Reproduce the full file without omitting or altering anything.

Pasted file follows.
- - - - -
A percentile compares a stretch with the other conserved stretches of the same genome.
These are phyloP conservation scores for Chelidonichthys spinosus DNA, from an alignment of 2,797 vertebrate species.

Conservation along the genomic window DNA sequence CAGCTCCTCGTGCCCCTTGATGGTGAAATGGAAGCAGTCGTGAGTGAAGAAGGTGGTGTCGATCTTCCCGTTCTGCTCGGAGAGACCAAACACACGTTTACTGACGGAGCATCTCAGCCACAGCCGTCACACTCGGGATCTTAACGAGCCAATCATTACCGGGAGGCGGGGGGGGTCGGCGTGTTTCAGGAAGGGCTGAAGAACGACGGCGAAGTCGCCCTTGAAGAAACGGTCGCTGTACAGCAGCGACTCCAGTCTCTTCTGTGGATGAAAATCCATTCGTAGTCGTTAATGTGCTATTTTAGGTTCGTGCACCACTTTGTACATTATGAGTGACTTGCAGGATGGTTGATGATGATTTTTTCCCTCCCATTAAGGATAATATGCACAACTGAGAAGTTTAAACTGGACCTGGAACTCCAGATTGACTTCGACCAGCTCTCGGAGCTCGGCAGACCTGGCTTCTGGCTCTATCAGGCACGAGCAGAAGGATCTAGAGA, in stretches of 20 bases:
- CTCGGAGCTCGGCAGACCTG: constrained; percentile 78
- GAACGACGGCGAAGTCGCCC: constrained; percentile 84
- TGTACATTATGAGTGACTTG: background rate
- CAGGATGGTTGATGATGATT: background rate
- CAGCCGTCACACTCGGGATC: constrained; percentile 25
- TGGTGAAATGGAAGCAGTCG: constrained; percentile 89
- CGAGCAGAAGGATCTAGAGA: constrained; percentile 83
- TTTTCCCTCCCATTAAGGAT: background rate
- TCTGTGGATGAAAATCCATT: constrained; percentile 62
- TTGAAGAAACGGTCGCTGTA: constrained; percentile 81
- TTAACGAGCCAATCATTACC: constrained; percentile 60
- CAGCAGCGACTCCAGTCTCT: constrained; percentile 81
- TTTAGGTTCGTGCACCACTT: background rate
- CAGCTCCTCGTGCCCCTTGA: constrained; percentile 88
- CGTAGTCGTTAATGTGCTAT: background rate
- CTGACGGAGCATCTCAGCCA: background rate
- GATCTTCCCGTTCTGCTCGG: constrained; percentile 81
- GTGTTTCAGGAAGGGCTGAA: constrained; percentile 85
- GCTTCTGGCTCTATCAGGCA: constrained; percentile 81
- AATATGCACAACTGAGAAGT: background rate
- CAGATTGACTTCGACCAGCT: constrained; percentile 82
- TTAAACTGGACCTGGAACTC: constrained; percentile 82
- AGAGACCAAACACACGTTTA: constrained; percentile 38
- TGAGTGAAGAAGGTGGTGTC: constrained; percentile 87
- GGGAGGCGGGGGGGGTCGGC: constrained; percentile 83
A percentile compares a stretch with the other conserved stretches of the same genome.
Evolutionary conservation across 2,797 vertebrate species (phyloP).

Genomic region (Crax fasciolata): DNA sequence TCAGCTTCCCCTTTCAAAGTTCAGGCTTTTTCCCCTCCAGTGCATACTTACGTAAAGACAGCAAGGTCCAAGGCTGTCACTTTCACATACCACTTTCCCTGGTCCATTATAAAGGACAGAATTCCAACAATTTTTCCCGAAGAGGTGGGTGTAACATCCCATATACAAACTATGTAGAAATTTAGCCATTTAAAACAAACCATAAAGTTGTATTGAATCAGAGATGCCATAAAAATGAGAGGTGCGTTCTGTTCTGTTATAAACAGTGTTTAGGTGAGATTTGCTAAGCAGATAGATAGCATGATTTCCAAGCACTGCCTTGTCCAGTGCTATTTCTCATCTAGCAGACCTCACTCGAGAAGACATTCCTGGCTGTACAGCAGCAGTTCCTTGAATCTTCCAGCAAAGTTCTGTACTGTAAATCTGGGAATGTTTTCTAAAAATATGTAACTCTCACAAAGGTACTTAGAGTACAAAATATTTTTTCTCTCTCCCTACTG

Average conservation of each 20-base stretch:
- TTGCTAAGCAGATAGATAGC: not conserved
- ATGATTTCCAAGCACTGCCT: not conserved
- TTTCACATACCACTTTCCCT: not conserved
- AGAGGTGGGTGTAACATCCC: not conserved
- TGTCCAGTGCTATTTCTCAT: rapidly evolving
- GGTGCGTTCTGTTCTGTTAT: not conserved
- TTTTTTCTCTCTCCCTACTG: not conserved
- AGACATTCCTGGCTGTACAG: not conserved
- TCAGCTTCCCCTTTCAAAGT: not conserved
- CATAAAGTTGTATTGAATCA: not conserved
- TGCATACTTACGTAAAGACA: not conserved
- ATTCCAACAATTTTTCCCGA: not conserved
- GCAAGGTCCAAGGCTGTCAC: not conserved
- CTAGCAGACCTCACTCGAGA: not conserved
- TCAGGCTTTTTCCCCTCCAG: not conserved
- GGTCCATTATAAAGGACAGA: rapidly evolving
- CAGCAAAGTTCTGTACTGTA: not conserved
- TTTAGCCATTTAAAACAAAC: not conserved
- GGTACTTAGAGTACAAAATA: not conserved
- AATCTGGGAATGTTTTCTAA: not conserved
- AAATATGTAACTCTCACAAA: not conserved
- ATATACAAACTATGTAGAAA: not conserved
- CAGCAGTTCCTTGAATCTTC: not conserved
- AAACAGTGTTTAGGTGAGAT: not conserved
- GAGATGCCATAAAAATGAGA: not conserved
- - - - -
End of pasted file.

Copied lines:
A percentile compares a stretch with the other conserved stretches of the same genome.
These are phyloP conservation scores for Chelidonichthys spinosus DNA, from an alignment of 2,797 vertebrate species.

Conservation along the genomic window DNA sequence CAGCTCCTCGTGCCCCTTGATGGTGAAATGGAAGCAGTCGTGAGTGAAGAAGGTGGTGTCGATCTTCCCGTTCTGCTCGGAGAGACCAAACACACGTTTACTGACGGAGCATCTCAGCCACAGCCGTCACACTCGGGATCTTAACGAGCCAATCATTACCGGGAGGCGGGGGGGGTCGGCGTGTTTCAGGAAGGGCTGAAGAACGACGGCGAAGTCGCCCTTGAAGAAACGGTCGCTGTACAGCAGCGACTCCAGTCTCTTCTGTGGATGAAAATCCATTCGTAGTCGTTAATGTGCTATTTTAGGTTCGTGCACCACTTTGTACATTATGAGTGACTTGCAGGATGGTTGATGATGATTTTTTCCCTCCCATTAAGGATAATATGCACAACTGAGAAGTTTAAACTGGACCTGGAACTCCAGATTGACTTCGACCAGCTCTCGGAGCTCGGCAGACCTGGCTTCTGGCTCTATCAGGCACGAGCAGAAGGATCTAGAGA, in stretches of 20 bases:
- CTCGGAGCTCGGCAGACCTG: constrained; percentile 78
- GAACGACGGCGAAGTCGCCC: constrained; percentile 84
- TGTACATTATGAGTGACTTG: background rate
- CAGGATGGTTGATGATGATT: background rate
- CAGCCGTCACACTCGGGATC: constrained; percentile 25
- TGGTGAAATGGAAGCAGTCG: constrained; percentile 89
- CGAGCAGAAGGATCTAGAGA: constrained; percentile 83
- TTTTCCCTCCCATTAAGGAT: background rate
- TCTGTGGATGAAAATCCATT: constrained; percentile 62
- TTGAAGAAACGGTCGCTGTA: constrained; percentile 81
- TTAACGAGCCAATCATTACC: constrained; percentile 60
- CAGCAGCGACTCCAGTCTCT: constrained; percentile 81
- TTTAGGTTCGTGCACCACTT: background rate
- CAGCTCCTCGTGCCCCTTGA: constrained; percentile 88
- CGTAGTCGTTAATGTGCTAT: background rate
- CTGACGGAGCATCTCAGCCA: background rate
- GATCTTCCCGTTCTGCTCGG: constrained; percentile 81
- GTGTTTCAGGAAGGGCTGAA: constrained; percentile 85
- GCTTCTGGCTCTATCAGGCA: constrained; percentile 81
- AATATGCACAACTGAGAAGT: background rate
- CAGATTGACTTCGACCAGCT: constrained; percentile 82
- TTAAACTGGACCTGGAACTC: constrained; percentile 82
- AGAGACCAAACACACGTTTA: constrained; percentile 38
- TGAGTGAAGAAGGTGGTGTC: constrained; percentile 87
- GGGAGGCGGGGGGGGTCGGC: constrained; percentile 83
A percentile compares a stretch with the other conserved stretches of the same genome.
Evolutionary conservation across 2,797 vertebrate species (phyloP).

Genomic region (Crax fasciolata): DNA sequence TCAGCTTCCCCTTTCAAAGTTCAGGCTTTTTCCCCTCCAGTGCATACTTACGTAAAGACAGCAAGGTCCAAGGCTGTCACTTTCACATACCACTTTCCCTGGTCCATTATAAAGGACAGAATTCCAACAATTTTTCCCGAAGAGGTGGGTGTAACATCCCATATACAAACTATGTAGAAATTTAGCCATTTAAAACAAACCATAAAGTTGTATTGAATCAGAGATGCCATAAAAATGAGAGGTGCGTTCTGTTCTGTTATAAACAGTGTTTAGGTGAGATTTGCTAAGCAGATAGATAGCATGATTTCCAAGCACTGCCTTGTCCAGTGCTATTTCTCATCTAGCAGACCTCACTCGAGAAGACATTCCTGGCTGTACAGCAGCAGTTCCTTGAATCTTCCAGCAAAGTTCTGTACTGTAAATCTGGGAATGTTTTCTAAAAATATGTAACTCTCACAAAGGTACTTAGAGTACAAAATATTTTTTCTCTCTCCCTACTG

Average conservation of each 20-base stretch:
- TTGCTAAGCAGATAGATAGC: not conserved
- ATGATTTCCAAGCACTGCCT: not conserved
- TTTCACATACCACTTTCCCT: not conserved
- AGAGGTGGGTGTAACATCCC: not conserved
- TGTCCAGTGCTATTTCTCAT: rapidly evolving
- GGTGCGTTCTGTTCTGTTAT: not conserved
- TTTTTTCTCTCTCCCTACTG: not conserved
- AGACATTCCTGGCTGTACAG: not conserved
- TCAGCTTCCCCTTTCAAAGT: not conserved
- CATAAAGTTGTATTGAATCA: not conserved
- TGCATACTTACGTAAAGACA: not conserved
- ATTCCAACAATTTTTCCCGA: not conserved
- GCAAGGTCCAAGGCTGTCAC: not conserved
- CTAGCAGACCTCACTCGAGA: not conserved
- TCAGGCTTTTTCCCCTCCAG: not conserved
- GGTCCATTATAAAGGACAGA: rapidly evolving
- CAGCAAAGTTCTGTACTGTA: not conserved
- TTTAGCCATTTAAAACAAAC: not conserved
- GGTACTTAGAGTACAAAATA: not conserved
- AATCTGGGAATGTTTTCTAA: not conserved
- AAATATGTAACTCTCACAAA: not conserved
- ATATACAAACTATGTAGAAA: not conserved
- CAGCAGTTCCTTGAATCTTC: not conserved
- AAACAGTGTTTAGGTGAGAT: not conserved
- GAGATGCCATAAAAATGAGA: not conserved